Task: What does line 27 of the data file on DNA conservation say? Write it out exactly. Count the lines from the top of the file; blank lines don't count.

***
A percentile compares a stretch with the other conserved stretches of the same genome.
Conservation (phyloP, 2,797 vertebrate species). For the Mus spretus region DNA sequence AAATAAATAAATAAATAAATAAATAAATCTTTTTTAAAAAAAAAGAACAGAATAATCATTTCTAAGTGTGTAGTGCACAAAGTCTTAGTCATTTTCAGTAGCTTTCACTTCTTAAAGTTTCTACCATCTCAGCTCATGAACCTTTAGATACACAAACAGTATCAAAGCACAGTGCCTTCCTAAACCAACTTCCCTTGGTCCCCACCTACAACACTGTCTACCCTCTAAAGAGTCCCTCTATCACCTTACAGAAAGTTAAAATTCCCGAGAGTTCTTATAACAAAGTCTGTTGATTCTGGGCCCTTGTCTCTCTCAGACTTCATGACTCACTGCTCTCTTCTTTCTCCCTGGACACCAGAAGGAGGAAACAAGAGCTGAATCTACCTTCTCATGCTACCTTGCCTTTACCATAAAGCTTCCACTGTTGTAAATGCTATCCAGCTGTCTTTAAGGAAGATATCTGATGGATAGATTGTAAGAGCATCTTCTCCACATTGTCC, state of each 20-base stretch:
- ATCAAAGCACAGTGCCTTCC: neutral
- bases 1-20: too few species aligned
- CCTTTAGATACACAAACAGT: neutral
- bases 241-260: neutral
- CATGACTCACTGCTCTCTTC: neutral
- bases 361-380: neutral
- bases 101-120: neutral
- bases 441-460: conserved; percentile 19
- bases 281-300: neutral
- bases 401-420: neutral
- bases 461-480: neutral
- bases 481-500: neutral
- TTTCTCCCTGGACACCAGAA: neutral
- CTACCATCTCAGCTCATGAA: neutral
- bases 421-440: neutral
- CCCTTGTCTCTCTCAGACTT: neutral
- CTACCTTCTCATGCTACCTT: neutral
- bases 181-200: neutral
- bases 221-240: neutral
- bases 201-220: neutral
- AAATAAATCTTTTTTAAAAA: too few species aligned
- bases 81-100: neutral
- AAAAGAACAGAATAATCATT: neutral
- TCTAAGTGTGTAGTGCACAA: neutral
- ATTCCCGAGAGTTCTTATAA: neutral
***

- ATTCCCGAGAGTTCTTATAA: neutral